2018 Sleep Sleep Tight

Managing Bedtime with Multiple Children

September 26, 2018

Bedtime with one child, of any age, can be tricky enough. Throw another one (or two! or three!) into the mix and it can get downright chaotic and stretch on for far too long. Bedtime with multiple children is tough, in particular because the kids are tired but often also wound up at bedtime. Whether you work all day and come home to do bedtime or are home all day and have to power up to get through it, here are some helpful bedtime tips to make it less stressful when you’re putting more than one child to bed.

5 Tips for Managing Bedtime with Your Kids

The one thing we know as parents, is that things change. Constantly. That means that even once you find a bedtime routine that works for your family and gets all your children into bed at an appropriate time, you’ll need to keep revamping what works. The good news though, is that once your kids see that bedtime is a priority and that there is a routine to follow, they should be able to roll with the adjustments that need to be made as they get older.

Let’s look at what can help make bedtime a bit smoother when you have multiple kids to get to sleep.

  1. Do Bedtime Stories Together

Depending on the age of your children, their taste in books may not exactly match up. But the great news is that as older children learn to read, they usually enjoy revisiting some of their older “baby” books. Older children get to practice reading and the younger ones revel in the undivided attention of older siblings. Then, parents can read a book to all children together, as opposed to reading to each child individually, which will help keep bedtime on track.

Another option is to read together a little earlier in the night. Spending time reading after dinner, but before bath time, can help keep parental fatigue at bay and will give you more flexibility with the rest of the night, while not foregoing that important wind-down time.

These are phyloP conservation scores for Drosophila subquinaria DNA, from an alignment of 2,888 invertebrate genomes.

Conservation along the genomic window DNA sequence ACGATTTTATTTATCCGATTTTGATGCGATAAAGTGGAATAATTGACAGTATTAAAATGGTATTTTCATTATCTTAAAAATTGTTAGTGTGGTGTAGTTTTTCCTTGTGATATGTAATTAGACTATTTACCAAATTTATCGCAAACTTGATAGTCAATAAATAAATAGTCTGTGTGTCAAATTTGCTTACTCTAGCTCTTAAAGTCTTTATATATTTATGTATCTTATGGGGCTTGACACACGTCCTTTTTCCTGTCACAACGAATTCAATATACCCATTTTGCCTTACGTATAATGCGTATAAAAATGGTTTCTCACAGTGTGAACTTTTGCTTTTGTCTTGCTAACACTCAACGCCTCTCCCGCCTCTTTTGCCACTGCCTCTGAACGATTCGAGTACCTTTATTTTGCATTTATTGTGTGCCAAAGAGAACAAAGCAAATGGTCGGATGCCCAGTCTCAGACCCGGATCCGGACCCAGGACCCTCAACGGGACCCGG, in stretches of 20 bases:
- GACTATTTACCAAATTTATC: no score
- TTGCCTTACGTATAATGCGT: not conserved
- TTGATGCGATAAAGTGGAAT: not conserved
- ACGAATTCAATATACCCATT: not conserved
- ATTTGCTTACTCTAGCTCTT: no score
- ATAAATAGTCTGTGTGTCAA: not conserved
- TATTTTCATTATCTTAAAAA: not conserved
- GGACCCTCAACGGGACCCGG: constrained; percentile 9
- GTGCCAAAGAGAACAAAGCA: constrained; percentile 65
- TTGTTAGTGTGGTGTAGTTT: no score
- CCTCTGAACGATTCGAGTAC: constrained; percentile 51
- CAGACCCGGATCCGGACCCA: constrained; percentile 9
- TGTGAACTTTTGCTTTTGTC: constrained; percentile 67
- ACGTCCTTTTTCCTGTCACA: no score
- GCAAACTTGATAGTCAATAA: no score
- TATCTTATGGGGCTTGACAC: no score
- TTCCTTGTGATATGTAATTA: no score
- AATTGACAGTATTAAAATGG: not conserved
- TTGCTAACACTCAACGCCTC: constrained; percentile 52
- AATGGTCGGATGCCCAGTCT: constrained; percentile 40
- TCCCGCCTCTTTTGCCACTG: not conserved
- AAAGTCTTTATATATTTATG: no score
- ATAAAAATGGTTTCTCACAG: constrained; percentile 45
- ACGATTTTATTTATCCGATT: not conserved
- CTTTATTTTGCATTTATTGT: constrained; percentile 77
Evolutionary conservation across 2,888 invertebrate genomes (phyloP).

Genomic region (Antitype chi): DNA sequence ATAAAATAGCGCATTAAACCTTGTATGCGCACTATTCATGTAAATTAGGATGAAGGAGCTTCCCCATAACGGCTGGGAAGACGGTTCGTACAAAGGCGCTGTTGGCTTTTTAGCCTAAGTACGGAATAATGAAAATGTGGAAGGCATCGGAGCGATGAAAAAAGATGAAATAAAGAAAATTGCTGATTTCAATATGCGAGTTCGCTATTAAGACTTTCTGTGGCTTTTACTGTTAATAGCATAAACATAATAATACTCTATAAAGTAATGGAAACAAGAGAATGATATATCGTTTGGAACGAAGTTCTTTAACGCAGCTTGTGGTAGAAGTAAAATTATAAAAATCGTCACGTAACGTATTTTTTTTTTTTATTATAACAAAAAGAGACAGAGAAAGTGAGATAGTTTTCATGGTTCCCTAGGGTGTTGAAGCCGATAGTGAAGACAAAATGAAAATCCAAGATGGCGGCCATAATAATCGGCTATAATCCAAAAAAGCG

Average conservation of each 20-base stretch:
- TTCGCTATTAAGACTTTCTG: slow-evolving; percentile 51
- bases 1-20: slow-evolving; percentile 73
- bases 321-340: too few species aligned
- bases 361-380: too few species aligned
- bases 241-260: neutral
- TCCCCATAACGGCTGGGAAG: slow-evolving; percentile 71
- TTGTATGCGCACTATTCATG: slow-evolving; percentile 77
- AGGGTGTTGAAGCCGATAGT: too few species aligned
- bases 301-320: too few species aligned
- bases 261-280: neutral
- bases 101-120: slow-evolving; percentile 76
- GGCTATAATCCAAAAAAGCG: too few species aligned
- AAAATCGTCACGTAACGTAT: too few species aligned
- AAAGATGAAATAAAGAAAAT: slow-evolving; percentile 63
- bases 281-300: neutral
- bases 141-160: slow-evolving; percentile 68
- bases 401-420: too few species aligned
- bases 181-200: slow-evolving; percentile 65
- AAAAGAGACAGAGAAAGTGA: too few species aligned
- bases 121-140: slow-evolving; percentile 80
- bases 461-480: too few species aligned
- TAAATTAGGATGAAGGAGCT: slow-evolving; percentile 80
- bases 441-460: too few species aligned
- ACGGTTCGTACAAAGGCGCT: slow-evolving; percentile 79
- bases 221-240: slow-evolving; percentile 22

1. Bathe Them Together or At The Same Time

Bathing siblings together can certainly move things along. However, if you find that your children get riled up after bathing together, try getting one child in the bath and the other in a shower at the same time (if you have more than one bathroom available). Another option is to convert everyone to showers, as it will not only save time but it’s also physically a lot easier for parents. Look into a shower head that attaches to your main one so that you’ll have a gentle stream and a hose that’s easy to maneuver around little bodies. You can still do showers together even though older children may go to bed later, but this way, everyone will be clean and in pajamas and ready to move to the next step of bedtime.

  1. Have Older Children Help Put the Younger Ones To Bed

Involving your older child with some of the bedtime tasks for the younger one (rocking together, helping put pajamas or sleepsack on, or even being the one to hand over the prized lovey once the little one is ready for bed) is a great way to keep bedtime sweet and calm.

  1. Foster Independence

Bedtime can also be a great time to get your older children to practice their independence. Once you’ve read stories together, and everyone is clean and dressed for bed, ask your older child to go and play quietly in their room while you put younger siblings down. Similar to afternoon quiet time once a child has stopped napping, you can use a quiet box for this time of night so that your child has some activities to keep them occupied, but to also help them calm down before bed.

  1. Take Bedtime Outdoors

While the weather is still nice, it can be very effective to get kids out for some fresh evening air before bedtime. A way to make it extra special? Let them wear their pajamas. If you have a double stroller, give them a quick walk around the block, playing a sight game or singing a song as you go. Let that fresh air seep in and help them settle down for the night.

Stick To Your Bedtime Routines

We know that bedtime can be tough. It can often feel like the most labour-intensive part of the day and since it also comes at the end of it, it’s challenging to remain relaxed and present. Try and stick to your bedtime routine each night so that everyone knows what to expect and how the night should go. Some nights will be better than others, but just do the best you can. And if you have a not-so-great night, don’t beat yourself up. There’s always another bedtime right around the corner.

Alanna McGinn

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